That’s right: everyone’s favourite Geordie chanteuse and X-Factor judge, Cheryl Cole, is the most dangerous of all celebrities. I should clarify: Mrs Fernandez-Versini – as she now is – isn’t dangerous in the sense of martial arts and warfare (although certain Guildford lavatory attendants may think otherwise); in fact, Cheryl is dangerous to your business.
Security firm McAfee has been researching how often celebrities’ names are used to lure star-gazing victims into malicious traps. Cheryl Cole tops the list of most dangerous UK celebrities.
The firm says hackers use celebrity names to hook online users, adding words like ‘video’ or ‘picture’ to the end. Those who fall for the fake results risk downloading malware.
McAfee says searches such as ‘Cheryl Cole downloads’ and ‘Cheryl Cole mp4s’ were some of the riskiest when tested.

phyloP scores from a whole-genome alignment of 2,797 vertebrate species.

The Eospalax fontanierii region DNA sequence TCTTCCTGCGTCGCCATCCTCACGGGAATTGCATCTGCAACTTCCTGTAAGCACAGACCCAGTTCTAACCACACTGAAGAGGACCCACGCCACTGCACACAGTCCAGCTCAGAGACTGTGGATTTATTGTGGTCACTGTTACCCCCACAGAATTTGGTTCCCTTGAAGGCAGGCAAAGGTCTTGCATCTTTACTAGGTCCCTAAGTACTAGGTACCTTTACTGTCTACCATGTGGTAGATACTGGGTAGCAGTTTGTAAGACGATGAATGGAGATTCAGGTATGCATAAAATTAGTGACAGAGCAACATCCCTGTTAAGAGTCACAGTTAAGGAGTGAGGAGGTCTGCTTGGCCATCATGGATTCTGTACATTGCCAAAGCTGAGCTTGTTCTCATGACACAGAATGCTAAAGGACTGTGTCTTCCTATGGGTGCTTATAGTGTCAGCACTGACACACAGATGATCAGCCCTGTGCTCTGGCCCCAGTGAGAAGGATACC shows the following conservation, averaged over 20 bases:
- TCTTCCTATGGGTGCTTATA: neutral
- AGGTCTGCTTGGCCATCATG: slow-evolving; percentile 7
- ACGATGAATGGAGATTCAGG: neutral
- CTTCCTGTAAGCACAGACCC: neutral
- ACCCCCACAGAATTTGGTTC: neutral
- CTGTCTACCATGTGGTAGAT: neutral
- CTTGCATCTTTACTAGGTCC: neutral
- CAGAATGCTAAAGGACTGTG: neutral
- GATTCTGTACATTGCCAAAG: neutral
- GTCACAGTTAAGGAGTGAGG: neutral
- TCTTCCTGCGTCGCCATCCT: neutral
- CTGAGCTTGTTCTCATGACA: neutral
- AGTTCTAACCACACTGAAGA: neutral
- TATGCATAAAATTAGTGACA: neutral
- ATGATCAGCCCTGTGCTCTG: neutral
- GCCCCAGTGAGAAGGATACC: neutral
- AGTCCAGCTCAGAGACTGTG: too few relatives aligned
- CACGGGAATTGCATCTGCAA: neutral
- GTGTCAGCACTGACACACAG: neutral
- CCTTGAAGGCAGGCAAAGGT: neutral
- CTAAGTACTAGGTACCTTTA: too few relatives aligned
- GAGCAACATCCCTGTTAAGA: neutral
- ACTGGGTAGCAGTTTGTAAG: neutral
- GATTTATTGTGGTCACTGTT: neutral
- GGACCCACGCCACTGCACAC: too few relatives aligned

So what can you do?
If you’re worried about how interested your employees are in celebrity tittle-tattle, then I suggest the following:
- Install anti-virus and anti-malware software and keep it up to date.
- Create a usage policy banning the download of non-work-related files.
- Provide basic information security awareness training.
I hope that all organisations are at least doing the first on the list already and are also going to look at information security awareness training.
Don’t let Cheryl Cole be the reason your organisation makes our monthly list of data breaches and cyber attacks.